FS01.2 Contact dermatitis to disperse blue 106 in Portugal

CONTACT DERMATITIS, Issue 3 2004
Francisco M Brandao
Disperse blue 106 is one of the most important allergenic textile dyes. We reviewed all the patients that proved to be allergic to this dye, in 10 contact clinics, in Portugal, from 01/2000 to 06/2003. In the first 2 years disperse blue 106 was only tested in suspected cases, while in 2002/2003 it was routinely tested in our standard series. A total of 8957 patients (2797M + 6160F) were tested; fifty five patients (17M + 38F)(0.6%) were allergic to the dye, with a significant difference in incidence between the 2 periods (0.2 to 0.9%); a current relevance was found in 38 (69%) patients. In 5 patients the dermatitis was considered occupational. The main localizations were the axillae (25p), the antecubital fossae and the face (13p each), the neck (11p), the feet (8p), the hands and then trunk (7p each). Thirty six out of 44 patients (80%) that were tested with disperse blue 124 were allergic to this dye. Simultaneous reactions to PPDA and to fragrance mix were observed in 12 and 11 patients, respectively. Allergy to other dyes was found in 15 patients. Blouses and skirts were the main offending garments that induced contact allergy. Although both disperse blue 106 and 124 have been reported as frequent sensitizers, it proved not to be such an important allergen in Portugal. However, if tested routinely it can pick up some unexpected relevant allergic patients. [source]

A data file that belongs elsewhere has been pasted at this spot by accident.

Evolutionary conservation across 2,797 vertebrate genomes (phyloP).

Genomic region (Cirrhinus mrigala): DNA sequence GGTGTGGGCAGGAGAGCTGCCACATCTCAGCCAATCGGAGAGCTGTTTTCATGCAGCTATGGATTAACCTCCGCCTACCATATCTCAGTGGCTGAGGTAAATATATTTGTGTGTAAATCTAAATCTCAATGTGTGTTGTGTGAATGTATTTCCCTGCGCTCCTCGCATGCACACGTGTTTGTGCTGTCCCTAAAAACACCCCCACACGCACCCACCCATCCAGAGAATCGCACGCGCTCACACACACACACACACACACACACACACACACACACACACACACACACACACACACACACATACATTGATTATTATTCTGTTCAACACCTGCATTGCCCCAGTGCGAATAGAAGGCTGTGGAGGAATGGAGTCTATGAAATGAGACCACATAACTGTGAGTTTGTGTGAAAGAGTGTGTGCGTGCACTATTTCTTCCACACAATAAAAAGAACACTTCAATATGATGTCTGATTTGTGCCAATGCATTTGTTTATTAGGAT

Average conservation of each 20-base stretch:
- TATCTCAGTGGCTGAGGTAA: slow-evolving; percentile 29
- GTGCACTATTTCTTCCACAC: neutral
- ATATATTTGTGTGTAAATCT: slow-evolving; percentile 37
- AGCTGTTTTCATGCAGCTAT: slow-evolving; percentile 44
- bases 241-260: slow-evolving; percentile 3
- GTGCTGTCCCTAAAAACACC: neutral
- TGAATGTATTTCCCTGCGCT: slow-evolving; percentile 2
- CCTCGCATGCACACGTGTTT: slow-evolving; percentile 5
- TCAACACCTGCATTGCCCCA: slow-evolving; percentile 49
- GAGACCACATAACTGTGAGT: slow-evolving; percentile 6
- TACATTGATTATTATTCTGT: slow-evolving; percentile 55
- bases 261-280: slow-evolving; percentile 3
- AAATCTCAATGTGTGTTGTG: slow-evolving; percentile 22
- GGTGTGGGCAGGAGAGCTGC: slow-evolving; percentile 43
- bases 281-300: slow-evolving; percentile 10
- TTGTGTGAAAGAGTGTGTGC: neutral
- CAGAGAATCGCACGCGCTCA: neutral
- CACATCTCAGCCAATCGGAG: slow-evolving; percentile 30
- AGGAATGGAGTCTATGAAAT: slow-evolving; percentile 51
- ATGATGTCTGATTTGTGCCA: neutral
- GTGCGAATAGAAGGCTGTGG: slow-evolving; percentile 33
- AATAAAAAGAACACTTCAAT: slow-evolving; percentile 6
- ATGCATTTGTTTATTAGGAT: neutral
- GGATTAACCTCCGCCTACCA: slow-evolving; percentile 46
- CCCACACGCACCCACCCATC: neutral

Experience, change and vulnerability: consumer education for older people revisited

INTERNATIONAL JOURNAL OF CONSUMER STUDIES, Issue 3 2002
Phil Lyon
Abstract Everyday consumer transactions have the same potential for unexpected consequence whatever the age of the consumers involved. Young and old alike can find that products and services fail to live up to performance claims and that they are left with problems not easily resolved, or costs that are difficult to recover. While not overlooking consumer heterogeneity , especially on the basis of age , older consumers are arguably distinguishable in terms of the social and financial context in which they make decisions and attempt to redress problems. In 1988, attention was drawn to the need for consumer education to look beyond generic objectives to the specific situation of older people and their transactions. More than a decade later, in an allegedly consumer-oriented society, the issue is revisited here to assess the argument's current relevance. Despite the increased availability of information for decisions and consumer protection, difficulties persist in the way information is presented or accessed. Chameleon-like, old problems become manifest in new unfamiliar ways and invalidate experience. Consumer education today is as important as it was in 1988. Arguably, technological change means that the need for a better understanding of dangers, rights and redress procedures is greater than ever and the needs of older people in increasingly complex private and public sector transaction environments are all the more pressing. However, a fundamental revision of the way we approach the design of products, services and environments is needed to improve prospects for older consumers. [source]